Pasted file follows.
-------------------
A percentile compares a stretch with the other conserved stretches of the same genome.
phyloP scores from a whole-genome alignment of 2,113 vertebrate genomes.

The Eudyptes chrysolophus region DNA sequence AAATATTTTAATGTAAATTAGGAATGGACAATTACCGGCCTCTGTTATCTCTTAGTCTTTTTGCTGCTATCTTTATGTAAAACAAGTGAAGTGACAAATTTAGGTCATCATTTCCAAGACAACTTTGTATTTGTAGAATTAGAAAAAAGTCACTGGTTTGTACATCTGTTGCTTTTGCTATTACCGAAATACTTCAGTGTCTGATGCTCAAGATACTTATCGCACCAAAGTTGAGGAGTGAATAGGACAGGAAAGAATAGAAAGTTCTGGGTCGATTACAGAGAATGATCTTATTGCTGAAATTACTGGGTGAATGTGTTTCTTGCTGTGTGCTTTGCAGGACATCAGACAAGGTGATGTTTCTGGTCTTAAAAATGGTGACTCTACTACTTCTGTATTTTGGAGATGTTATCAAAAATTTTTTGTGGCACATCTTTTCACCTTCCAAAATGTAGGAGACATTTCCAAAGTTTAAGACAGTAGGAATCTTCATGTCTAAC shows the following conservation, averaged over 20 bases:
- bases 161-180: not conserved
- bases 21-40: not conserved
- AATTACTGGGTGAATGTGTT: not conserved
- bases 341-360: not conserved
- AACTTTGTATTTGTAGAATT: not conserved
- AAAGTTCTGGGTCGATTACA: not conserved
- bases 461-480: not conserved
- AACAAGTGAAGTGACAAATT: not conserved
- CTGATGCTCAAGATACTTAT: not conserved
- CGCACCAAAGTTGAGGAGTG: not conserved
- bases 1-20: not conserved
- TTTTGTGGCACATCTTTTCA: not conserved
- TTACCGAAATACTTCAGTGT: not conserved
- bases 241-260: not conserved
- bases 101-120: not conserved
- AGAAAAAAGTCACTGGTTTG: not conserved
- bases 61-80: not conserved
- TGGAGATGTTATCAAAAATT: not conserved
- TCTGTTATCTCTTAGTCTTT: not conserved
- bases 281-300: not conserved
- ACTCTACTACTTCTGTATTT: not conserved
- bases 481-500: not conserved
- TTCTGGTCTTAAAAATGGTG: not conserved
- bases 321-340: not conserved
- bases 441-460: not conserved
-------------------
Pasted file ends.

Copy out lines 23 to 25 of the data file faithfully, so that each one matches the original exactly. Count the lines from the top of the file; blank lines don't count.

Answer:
- bases 281-300: not conserved
- ACTCTACTACTTCTGTATTT: not conserved
- bases 481-500: not conserved